Mr. Speaker, I think any of us in this place could come up with maybe half a dozen different ways to vote. That is fair because we are in this place and we are engaged. However, I will use an analogy that my predecessor used and it is a good one. Because we are Canadian, it is a hockey analogy.
When the general managers for the NHL get together every year to discuss rule changes, usually the general managers of the smaller teams would want less fighting and more penalties. Those with the bigger teams would want more fighting and fewer penalties, because it is to their advantage.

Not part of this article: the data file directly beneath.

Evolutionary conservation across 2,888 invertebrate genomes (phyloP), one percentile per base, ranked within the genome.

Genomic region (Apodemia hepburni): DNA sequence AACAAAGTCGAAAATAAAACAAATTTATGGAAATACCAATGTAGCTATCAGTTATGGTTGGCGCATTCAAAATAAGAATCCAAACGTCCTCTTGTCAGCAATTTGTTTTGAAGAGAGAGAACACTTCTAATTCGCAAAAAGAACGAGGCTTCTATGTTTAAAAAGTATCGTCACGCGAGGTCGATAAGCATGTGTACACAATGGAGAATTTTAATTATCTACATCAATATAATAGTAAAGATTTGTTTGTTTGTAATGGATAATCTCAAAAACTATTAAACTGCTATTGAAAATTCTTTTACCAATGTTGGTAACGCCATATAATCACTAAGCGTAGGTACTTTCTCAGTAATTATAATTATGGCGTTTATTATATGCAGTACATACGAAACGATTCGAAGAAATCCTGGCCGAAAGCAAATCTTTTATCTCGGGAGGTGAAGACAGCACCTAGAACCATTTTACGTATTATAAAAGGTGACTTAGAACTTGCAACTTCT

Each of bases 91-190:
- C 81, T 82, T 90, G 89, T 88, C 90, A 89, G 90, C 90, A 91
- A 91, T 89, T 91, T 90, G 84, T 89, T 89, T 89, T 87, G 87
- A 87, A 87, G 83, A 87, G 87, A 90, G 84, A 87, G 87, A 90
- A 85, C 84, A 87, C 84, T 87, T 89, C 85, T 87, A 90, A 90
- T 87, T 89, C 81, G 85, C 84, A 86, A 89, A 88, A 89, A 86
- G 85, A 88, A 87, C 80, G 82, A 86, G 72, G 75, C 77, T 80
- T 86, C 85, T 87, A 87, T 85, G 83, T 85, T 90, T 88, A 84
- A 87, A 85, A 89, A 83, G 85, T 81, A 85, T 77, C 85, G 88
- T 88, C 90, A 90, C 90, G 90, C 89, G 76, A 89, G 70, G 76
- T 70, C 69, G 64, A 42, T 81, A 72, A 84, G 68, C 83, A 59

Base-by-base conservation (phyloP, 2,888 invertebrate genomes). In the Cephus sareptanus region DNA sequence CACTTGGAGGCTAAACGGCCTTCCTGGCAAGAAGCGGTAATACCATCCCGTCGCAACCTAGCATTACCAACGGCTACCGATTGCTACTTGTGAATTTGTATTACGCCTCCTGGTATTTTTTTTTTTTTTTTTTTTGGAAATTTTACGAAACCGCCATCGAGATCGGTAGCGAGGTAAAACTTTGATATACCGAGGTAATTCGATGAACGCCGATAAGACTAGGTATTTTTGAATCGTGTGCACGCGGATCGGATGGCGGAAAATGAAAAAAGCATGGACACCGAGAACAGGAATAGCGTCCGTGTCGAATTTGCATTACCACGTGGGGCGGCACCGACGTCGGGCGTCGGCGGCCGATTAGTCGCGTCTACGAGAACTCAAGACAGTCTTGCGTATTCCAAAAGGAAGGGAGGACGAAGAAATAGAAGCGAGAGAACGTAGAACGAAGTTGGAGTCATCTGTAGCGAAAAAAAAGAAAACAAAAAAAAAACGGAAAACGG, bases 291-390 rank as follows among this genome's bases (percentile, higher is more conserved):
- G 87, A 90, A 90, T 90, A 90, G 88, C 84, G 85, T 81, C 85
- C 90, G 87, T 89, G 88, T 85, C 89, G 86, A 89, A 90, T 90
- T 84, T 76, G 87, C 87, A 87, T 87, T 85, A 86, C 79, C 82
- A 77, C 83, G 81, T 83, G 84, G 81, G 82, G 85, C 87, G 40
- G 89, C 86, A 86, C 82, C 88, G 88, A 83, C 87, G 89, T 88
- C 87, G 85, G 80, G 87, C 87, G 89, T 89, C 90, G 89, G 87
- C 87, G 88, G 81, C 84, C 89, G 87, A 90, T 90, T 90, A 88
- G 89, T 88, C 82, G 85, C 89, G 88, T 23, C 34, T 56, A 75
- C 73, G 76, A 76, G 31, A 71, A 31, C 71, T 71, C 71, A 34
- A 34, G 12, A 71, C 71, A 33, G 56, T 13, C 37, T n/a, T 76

We are striking a committee based on political people changing the rules on how we vote without having that final say. As I said, we can come up with a half dozen options, but someone has to make this decision. It is not that the general managers are bad people, or that we are bad people; it is just that we are in the game. Someone makes that decision.
After all the consultation we talked about, how can we not say let us give the people the opportunity to vote on a preferred method at the end of the day, through a referendum?